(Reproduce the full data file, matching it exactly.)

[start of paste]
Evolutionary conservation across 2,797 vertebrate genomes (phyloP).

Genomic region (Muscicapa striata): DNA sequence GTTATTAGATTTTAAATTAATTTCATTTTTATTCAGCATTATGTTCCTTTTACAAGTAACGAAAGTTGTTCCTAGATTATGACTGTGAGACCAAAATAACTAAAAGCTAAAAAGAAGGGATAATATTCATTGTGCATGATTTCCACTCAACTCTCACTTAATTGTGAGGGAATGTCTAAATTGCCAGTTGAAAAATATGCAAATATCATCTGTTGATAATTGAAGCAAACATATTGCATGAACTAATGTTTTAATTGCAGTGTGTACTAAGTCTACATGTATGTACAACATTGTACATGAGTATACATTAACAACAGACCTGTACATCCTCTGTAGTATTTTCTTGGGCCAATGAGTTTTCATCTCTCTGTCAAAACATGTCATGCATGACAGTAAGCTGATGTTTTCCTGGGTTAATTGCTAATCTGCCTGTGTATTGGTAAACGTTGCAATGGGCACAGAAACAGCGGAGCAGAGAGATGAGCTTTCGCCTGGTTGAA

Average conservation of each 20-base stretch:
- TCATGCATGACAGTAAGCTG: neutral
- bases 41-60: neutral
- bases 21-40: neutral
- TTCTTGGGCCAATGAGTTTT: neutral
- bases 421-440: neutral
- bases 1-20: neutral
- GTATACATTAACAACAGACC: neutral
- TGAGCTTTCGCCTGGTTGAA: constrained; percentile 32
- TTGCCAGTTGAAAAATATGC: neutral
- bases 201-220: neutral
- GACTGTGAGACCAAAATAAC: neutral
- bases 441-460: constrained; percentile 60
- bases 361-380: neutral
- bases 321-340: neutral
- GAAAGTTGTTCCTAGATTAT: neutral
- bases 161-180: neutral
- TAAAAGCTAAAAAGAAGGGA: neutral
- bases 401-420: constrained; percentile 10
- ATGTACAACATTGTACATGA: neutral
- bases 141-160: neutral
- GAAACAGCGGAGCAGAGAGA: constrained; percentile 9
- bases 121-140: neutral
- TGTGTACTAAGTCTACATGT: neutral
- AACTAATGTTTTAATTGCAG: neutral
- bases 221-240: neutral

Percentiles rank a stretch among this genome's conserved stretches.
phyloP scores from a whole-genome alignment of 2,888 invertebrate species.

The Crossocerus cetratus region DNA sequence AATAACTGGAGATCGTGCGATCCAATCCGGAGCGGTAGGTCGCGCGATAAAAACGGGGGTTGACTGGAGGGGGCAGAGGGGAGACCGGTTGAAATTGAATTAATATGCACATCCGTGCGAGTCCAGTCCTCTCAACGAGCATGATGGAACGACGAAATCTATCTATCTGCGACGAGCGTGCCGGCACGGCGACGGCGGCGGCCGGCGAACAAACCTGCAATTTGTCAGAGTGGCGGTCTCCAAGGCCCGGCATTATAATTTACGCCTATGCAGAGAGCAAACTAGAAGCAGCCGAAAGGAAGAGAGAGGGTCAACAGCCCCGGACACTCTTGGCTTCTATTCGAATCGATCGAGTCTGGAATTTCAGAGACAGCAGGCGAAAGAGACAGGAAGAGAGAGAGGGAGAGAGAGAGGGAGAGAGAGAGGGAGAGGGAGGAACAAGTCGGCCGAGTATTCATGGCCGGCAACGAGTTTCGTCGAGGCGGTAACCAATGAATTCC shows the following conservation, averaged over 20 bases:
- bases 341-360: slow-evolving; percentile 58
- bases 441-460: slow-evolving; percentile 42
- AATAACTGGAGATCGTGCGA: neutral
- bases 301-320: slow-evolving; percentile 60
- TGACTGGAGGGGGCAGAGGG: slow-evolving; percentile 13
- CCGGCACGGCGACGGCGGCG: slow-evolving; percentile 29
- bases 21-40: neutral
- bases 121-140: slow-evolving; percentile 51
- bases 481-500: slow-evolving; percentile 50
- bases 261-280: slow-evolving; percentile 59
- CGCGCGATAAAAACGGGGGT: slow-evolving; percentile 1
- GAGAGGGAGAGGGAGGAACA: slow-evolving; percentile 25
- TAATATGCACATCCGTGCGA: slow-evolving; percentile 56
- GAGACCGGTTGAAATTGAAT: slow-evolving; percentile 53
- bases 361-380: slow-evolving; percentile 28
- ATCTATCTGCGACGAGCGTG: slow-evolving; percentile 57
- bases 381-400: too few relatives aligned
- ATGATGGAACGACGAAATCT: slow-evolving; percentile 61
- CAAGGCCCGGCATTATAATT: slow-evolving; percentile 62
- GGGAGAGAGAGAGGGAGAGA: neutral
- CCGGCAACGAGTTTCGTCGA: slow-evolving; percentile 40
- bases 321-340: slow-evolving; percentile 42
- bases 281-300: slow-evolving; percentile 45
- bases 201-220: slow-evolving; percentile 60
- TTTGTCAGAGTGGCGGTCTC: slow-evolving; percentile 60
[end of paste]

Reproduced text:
Evolutionary conservation across 2,797 vertebrate genomes (phyloP).

Genomic region (Muscicapa striata): DNA sequence GTTATTAGATTTTAAATTAATTTCATTTTTATTCAGCATTATGTTCCTTTTACAAGTAACGAAAGTTGTTCCTAGATTATGACTGTGAGACCAAAATAACTAAAAGCTAAAAAGAAGGGATAATATTCATTGTGCATGATTTCCACTCAACTCTCACTTAATTGTGAGGGAATGTCTAAATTGCCAGTTGAAAAATATGCAAATATCATCTGTTGATAATTGAAGCAAACATATTGCATGAACTAATGTTTTAATTGCAGTGTGTACTAAGTCTACATGTATGTACAACATTGTACATGAGTATACATTAACAACAGACCTGTACATCCTCTGTAGTATTTTCTTGGGCCAATGAGTTTTCATCTCTCTGTCAAAACATGTCATGCATGACAGTAAGCTGATGTTTTCCTGGGTTAATTGCTAATCTGCCTGTGTATTGGTAAACGTTGCAATGGGCACAGAAACAGCGGAGCAGAGAGATGAGCTTTCGCCTGGTTGAA

Average conservation of each 20-base stretch:
- TCATGCATGACAGTAAGCTG: neutral
- bases 41-60: neutral
- bases 21-40: neutral
- TTCTTGGGCCAATGAGTTTT: neutral
- bases 421-440: neutral
- bases 1-20: neutral
- GTATACATTAACAACAGACC: neutral
- TGAGCTTTCGCCTGGTTGAA: constrained; percentile 32
- TTGCCAGTTGAAAAATATGC: neutral
- bases 201-220: neutral
- GACTGTGAGACCAAAATAAC: neutral
- bases 441-460: constrained; percentile 60
- bases 361-380: neutral
- bases 321-340: neutral
- GAAAGTTGTTCCTAGATTAT: neutral
- bases 161-180: neutral
- TAAAAGCTAAAAAGAAGGGA: neutral
- bases 401-420: constrained; percentile 10
- ATGTACAACATTGTACATGA: neutral
- bases 141-160: neutral
- GAAACAGCGGAGCAGAGAGA: constrained; percentile 9
- bases 121-140: neutral
- TGTGTACTAAGTCTACATGT: neutral
- AACTAATGTTTTAATTGCAG: neutral
- bases 221-240: neutral

Percentiles rank a stretch among this genome's conserved stretches.
phyloP scores from a whole-genome alignment of 2,888 invertebrate species.

The Crossocerus cetratus region DNA sequence AATAACTGGAGATCGTGCGATCCAATCCGGAGCGGTAGGTCGCGCGATAAAAACGGGGGTTGACTGGAGGGGGCAGAGGGGAGACCGGTTGAAATTGAATTAATATGCACATCCGTGCGAGTCCAGTCCTCTCAACGAGCATGATGGAACGACGAAATCTATCTATCTGCGACGAGCGTGCCGGCACGGCGACGGCGGCGGCCGGCGAACAAACCTGCAATTTGTCAGAGTGGCGGTCTCCAAGGCCCGGCATTATAATTTACGCCTATGCAGAGAGCAAACTAGAAGCAGCCGAAAGGAAGAGAGAGGGTCAACAGCCCCGGACACTCTTGGCTTCTATTCGAATCGATCGAGTCTGGAATTTCAGAGACAGCAGGCGAAAGAGACAGGAAGAGAGAGAGGGAGAGAGAGAGGGAGAGAGAGAGGGAGAGGGAGGAACAAGTCGGCCGAGTATTCATGGCCGGCAACGAGTTTCGTCGAGGCGGTAACCAATGAATTCC shows the following conservation, averaged over 20 bases:
- bases 341-360: slow-evolving; percentile 58
- bases 441-460: slow-evolving; percentile 42
- AATAACTGGAGATCGTGCGA: neutral
- bases 301-320: slow-evolving; percentile 60
- TGACTGGAGGGGGCAGAGGG: slow-evolving; percentile 13
- CCGGCACGGCGACGGCGGCG: slow-evolving; percentile 29
- bases 21-40: neutral
- bases 121-140: slow-evolving; percentile 51
- bases 481-500: slow-evolving; percentile 50
- bases 261-280: slow-evolving; percentile 59
- CGCGCGATAAAAACGGGGGT: slow-evolving; percentile 1
- GAGAGGGAGAGGGAGGAACA: slow-evolving; percentile 25
- TAATATGCACATCCGTGCGA: slow-evolving; percentile 56
- GAGACCGGTTGAAATTGAAT: slow-evolving; percentile 53
- bases 361-380: slow-evolving; percentile 28
- ATCTATCTGCGACGAGCGTG: slow-evolving; percentile 57
- bases 381-400: too few relatives aligned
- ATGATGGAACGACGAAATCT: slow-evolving; percentile 61
- CAAGGCCCGGCATTATAATT: slow-evolving; percentile 62
- GGGAGAGAGAGAGGGAGAGA: neutral
- CCGGCAACGAGTTTCGTCGA: slow-evolving; percentile 40
- bases 321-340: slow-evolving; percentile 42
- bases 281-300: slow-evolving; percentile 45
- bases 201-220: slow-evolving; percentile 60
- TTTGTCAGAGTGGCGGTCTC: slow-evolving; percentile 60